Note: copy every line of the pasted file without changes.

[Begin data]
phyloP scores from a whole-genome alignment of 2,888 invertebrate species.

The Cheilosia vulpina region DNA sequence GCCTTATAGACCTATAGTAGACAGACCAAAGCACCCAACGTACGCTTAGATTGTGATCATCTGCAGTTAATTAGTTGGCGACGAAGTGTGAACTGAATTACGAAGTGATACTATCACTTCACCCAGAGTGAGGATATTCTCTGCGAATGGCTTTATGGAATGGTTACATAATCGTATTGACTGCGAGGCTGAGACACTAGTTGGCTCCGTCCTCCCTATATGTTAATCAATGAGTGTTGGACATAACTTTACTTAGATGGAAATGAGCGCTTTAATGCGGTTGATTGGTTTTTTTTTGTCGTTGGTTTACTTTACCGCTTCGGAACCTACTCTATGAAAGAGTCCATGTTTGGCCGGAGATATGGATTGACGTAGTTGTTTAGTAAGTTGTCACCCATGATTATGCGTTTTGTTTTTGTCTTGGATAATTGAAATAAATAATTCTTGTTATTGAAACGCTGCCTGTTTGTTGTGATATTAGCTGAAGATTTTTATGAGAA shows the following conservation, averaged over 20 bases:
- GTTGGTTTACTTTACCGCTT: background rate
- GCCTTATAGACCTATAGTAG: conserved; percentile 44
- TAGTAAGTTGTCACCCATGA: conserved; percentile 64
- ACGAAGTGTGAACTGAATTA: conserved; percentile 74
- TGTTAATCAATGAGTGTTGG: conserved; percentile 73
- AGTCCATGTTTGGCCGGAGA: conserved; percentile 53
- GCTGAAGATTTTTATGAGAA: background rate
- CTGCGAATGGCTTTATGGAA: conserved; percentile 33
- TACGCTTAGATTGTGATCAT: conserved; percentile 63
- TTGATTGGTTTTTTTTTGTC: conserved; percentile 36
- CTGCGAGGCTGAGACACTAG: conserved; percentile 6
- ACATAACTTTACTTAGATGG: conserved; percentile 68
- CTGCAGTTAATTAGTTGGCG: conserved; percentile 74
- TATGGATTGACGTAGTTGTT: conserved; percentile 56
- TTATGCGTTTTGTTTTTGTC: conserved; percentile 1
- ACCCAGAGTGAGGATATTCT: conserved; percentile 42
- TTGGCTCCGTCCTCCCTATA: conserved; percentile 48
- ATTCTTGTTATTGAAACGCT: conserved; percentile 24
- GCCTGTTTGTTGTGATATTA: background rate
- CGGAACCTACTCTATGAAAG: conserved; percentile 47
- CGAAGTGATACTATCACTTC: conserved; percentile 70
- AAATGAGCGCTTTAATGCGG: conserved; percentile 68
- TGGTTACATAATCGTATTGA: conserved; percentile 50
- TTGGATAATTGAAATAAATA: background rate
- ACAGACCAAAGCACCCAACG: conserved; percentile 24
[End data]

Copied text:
phyloP scores from a whole-genome alignment of 2,888 invertebrate species.

The Cheilosia vulpina region DNA sequence GCCTTATAGACCTATAGTAGACAGACCAAAGCACCCAACGTACGCTTAGATTGTGATCATCTGCAGTTAATTAGTTGGCGACGAAGTGTGAACTGAATTACGAAGTGATACTATCACTTCACCCAGAGTGAGGATATTCTCTGCGAATGGCTTTATGGAATGGTTACATAATCGTATTGACTGCGAGGCTGAGACACTAGTTGGCTCCGTCCTCCCTATATGTTAATCAATGAGTGTTGGACATAACTTTACTTAGATGGAAATGAGCGCTTTAATGCGGTTGATTGGTTTTTTTTTGTCGTTGGTTTACTTTACCGCTTCGGAACCTACTCTATGAAAGAGTCCATGTTTGGCCGGAGATATGGATTGACGTAGTTGTTTAGTAAGTTGTCACCCATGATTATGCGTTTTGTTTTTGTCTTGGATAATTGAAATAAATAATTCTTGTTATTGAAACGCTGCCTGTTTGTTGTGATATTAGCTGAAGATTTTTATGAGAA shows the following conservation, averaged over 20 bases:
- GTTGGTTTACTTTACCGCTT: background rate
- GCCTTATAGACCTATAGTAG: conserved; percentile 44
- TAGTAAGTTGTCACCCATGA: conserved; percentile 64
- ACGAAGTGTGAACTGAATTA: conserved; percentile 74
- TGTTAATCAATGAGTGTTGG: conserved; percentile 73
- AGTCCATGTTTGGCCGGAGA: conserved; percentile 53
- GCTGAAGATTTTTATGAGAA: background rate
- CTGCGAATGGCTTTATGGAA: conserved; percentile 33
- TACGCTTAGATTGTGATCAT: conserved; percentile 63
- TTGATTGGTTTTTTTTTGTC: conserved; percentile 36
- CTGCGAGGCTGAGACACTAG: conserved; percentile 6
- ACATAACTTTACTTAGATGG: conserved; percentile 68
- CTGCAGTTAATTAGTTGGCG: conserved; percentile 74
- TATGGATTGACGTAGTTGTT: conserved; percentile 56
- TTATGCGTTTTGTTTTTGTC: conserved; percentile 1
- ACCCAGAGTGAGGATATTCT: conserved; percentile 42
- TTGGCTCCGTCCTCCCTATA: conserved; percentile 48
- ATTCTTGTTATTGAAACGCT: conserved; percentile 24
- GCCTGTTTGTTGTGATATTA: background rate
- CGGAACCTACTCTATGAAAG: conserved; percentile 47
- CGAAGTGATACTATCACTTC: conserved; percentile 70
- AAATGAGCGCTTTAATGCGG: conserved; percentile 68
- TGGTTACATAATCGTATTGA: conserved; percentile 50
- TTGGATAATTGAAATAAATA: background rate
- ACAGACCAAAGCACCCAACG: conserved; percentile 24